What does that mean? It means that you can give consequence after consequence but you will see a significant difference if you take the time to teach your child not only what to “put off” as Eph. 4 tells us but what to put on. Don’t athletes practice, practice, and practice some more before actually going out to compete? So why not give our children time to practice obeying during a fun, non-confrontational training time?
During training time, you can teach your kids what you mean by first-time obedience. Tell them what you’ve seen them doing: talking back, grumbling, ignoring, etc. You can even act out what you’ve seen them doing. This usually makes a huge impact and the kids think it’s hilarious seeing Mom and Dad acting like them. Next, explain using Scripture such as Ephesians 6:1-2 and Phil 2:14 why what they’ve been doing is wrong. Carefully explain and/or act out what you would like to see. Then let them know what the consequence will be if they don’t obey cheerfully, right away, all the way and no matter what.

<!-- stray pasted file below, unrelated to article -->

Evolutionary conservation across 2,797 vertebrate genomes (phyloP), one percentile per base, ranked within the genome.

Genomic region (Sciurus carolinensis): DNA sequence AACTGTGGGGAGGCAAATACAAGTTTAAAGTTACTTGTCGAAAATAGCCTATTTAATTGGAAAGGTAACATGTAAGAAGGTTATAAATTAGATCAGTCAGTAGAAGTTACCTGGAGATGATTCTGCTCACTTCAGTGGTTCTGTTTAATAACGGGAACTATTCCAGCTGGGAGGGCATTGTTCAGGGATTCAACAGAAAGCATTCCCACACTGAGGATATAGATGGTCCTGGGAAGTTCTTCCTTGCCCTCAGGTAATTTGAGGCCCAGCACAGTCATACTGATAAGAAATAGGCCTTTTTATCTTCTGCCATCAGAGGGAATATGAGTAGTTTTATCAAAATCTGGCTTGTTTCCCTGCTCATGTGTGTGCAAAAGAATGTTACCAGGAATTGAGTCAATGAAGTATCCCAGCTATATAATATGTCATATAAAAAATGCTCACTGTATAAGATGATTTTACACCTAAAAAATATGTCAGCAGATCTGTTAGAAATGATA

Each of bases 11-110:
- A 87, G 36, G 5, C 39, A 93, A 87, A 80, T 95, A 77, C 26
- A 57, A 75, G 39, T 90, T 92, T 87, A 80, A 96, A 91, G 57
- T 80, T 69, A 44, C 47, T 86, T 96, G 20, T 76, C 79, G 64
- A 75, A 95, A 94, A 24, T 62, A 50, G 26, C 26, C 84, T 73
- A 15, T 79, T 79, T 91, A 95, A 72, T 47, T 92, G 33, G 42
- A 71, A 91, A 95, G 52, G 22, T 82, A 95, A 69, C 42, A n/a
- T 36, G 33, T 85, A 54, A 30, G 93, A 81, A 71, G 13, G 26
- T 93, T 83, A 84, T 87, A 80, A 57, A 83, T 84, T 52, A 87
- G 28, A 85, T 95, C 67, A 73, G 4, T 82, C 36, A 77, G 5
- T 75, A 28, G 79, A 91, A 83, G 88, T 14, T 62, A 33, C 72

Now it’s practice time! Give them a task to perform.
Example) “Becky, please take these two toys and put them where they belong.” Becky says cheerfully, “Yes, Mom.” When she finishes, she comes back and reports, “Mom, I put the toys away. Is there anything else I can do to help?” You encourage her with, “Thank you, Becky, for obeying cheerfully and right away!”
You can also use this time to practice all kinds of things like how to resolve an argument with a sibling, the best way to ask for a toy, how to sit quietly in church, what to do when a friend says something unkind, how to look an adult in the eye and carry on a conversation. Whatever you want to work on, use this time to practice it. The more you want to work on, the more often you schedule training time. If you have littler ones, you may want to set aside two nights a week. For older kids, once a week or every other week might do.
I will say try to make it a set night if possible. It will help you to remember and actually do it if you know it’s “Tuesday Training Time.”
I love how Mrs. Duggar puts it, “Practice makes progress!” That’s what we’re looking for, progress…not perfection.